Innocence: A Famed American Virtue Demolished in a Wicked Novella by Herman Melville

Innocence: A Famed American Virtue Demolished in a Wicked Novella by Herman Melville

Today we are nearly unanimous in the belief that all forms of slavery constitute an unpardonable crime against humanity because murder, rape, torture and the forced separation of families are its inevitable consequences. It is therefore difficult for contemporary readers to imagine a time when apologists for slaveholders were not limited to the Southern states and widespread assumptions regarding the innate inferiority of blacks made slavery morally and theologically justifiable to many Americans. Because black slaves were usually depicted by white southerners as helpless, childlike creatures who would prove utterly incapable of subsistence on their own, it followed logically that slavery was the most beneficial arrangement for both the simpleminded slave and his paternalistic master.

Viewed in its historical context , Herman Melville’s novella Benito Cereno, published less than a decade before the outbreak of the Civil War, is a bold and ironic exploration of the role race has played (and continues to play) in our national psyche. It is unsurprising that this tale about a successful slave rebellion was not celebrated by supporters of slavery in the years between the Nat Turner Rebellion and the Civil War.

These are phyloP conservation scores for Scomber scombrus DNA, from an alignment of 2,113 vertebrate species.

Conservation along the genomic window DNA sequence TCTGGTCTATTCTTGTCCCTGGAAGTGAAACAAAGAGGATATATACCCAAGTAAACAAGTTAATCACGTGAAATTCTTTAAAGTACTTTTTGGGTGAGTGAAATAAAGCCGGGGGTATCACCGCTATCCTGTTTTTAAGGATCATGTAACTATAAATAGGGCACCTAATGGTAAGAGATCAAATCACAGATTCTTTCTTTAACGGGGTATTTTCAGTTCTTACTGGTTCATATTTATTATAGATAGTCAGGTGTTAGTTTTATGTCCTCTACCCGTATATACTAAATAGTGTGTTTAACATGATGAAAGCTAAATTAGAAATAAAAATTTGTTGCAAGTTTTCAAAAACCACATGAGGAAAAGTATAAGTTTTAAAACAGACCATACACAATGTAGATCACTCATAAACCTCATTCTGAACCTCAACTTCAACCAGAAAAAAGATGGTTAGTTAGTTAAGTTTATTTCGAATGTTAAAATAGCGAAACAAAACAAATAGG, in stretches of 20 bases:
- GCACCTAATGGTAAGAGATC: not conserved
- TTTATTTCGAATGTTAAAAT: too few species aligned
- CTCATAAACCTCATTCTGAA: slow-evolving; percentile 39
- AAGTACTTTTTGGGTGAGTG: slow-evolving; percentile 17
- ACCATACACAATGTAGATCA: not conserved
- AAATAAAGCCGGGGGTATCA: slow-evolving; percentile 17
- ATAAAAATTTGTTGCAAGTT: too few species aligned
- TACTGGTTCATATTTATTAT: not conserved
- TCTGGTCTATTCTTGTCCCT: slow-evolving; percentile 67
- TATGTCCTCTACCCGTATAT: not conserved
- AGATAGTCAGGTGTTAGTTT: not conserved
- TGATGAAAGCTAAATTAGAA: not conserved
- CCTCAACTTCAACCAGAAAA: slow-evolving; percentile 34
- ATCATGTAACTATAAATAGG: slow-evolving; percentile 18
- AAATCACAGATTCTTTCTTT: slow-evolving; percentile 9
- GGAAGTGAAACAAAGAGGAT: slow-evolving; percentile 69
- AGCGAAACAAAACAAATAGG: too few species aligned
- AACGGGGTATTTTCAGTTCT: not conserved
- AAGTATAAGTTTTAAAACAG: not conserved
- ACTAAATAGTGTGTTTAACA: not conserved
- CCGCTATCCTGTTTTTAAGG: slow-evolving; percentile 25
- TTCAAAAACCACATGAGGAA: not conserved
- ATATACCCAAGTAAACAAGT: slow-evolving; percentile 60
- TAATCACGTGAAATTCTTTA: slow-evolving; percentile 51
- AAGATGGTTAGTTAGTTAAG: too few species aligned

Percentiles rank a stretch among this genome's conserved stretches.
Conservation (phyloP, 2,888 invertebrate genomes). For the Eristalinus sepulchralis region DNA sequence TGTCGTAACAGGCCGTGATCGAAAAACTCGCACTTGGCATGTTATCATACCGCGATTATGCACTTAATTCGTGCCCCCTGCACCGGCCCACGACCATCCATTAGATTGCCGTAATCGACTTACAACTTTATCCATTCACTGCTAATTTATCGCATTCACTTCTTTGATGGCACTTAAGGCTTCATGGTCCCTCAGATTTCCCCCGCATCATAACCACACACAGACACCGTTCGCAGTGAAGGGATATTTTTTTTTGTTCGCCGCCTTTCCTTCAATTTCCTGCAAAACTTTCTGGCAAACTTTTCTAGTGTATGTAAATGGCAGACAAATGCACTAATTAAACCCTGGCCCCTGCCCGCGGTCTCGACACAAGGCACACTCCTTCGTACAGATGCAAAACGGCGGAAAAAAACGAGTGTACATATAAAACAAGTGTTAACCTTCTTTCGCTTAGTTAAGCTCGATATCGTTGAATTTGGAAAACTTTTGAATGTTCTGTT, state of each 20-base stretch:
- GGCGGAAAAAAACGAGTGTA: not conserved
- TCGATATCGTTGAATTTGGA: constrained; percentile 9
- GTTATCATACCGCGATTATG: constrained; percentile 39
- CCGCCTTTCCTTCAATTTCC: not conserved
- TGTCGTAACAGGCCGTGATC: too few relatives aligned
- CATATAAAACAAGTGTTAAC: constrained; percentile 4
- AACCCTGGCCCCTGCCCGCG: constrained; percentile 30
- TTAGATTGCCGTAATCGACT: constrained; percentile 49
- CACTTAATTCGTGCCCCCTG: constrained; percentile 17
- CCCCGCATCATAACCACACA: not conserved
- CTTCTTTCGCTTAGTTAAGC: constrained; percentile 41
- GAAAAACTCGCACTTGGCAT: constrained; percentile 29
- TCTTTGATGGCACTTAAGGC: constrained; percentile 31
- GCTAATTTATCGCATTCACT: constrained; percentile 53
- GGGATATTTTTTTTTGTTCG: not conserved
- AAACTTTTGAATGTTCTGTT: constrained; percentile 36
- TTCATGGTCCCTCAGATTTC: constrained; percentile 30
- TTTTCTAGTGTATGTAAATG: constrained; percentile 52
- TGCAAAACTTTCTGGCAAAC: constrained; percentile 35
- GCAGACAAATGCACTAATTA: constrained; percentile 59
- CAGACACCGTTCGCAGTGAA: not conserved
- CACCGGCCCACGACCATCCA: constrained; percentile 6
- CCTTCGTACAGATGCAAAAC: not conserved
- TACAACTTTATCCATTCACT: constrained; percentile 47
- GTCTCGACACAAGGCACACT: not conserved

Like many contemporary reviewers, Arnold Rampersad is excited by the deliberate militance of Babo’s rebellion. For Rampersad, Babo is not only the central protagonist of Benito Cereno, but a literary creation worthy of the accolade, “the most heroic character in Melville’s fiction” (164). This is a legitimate reading of the story which Rampersad cogently asserts by delineating Babo’s place in the pantheon of black protagonists, from Uncle Tom to Bigger Thomas. However, at the risk of disagreeing with one of our most distinguished critics, I would assert that there is an alternative reading of Benito Cereno. The perspective of Melville’s narrative suggests that Babo—although an outstanding a specimen of black manhood— is not the central focus of the story. According to this reading, Benito Cereno is not essentially about black people; it is about how white people choose to view black people.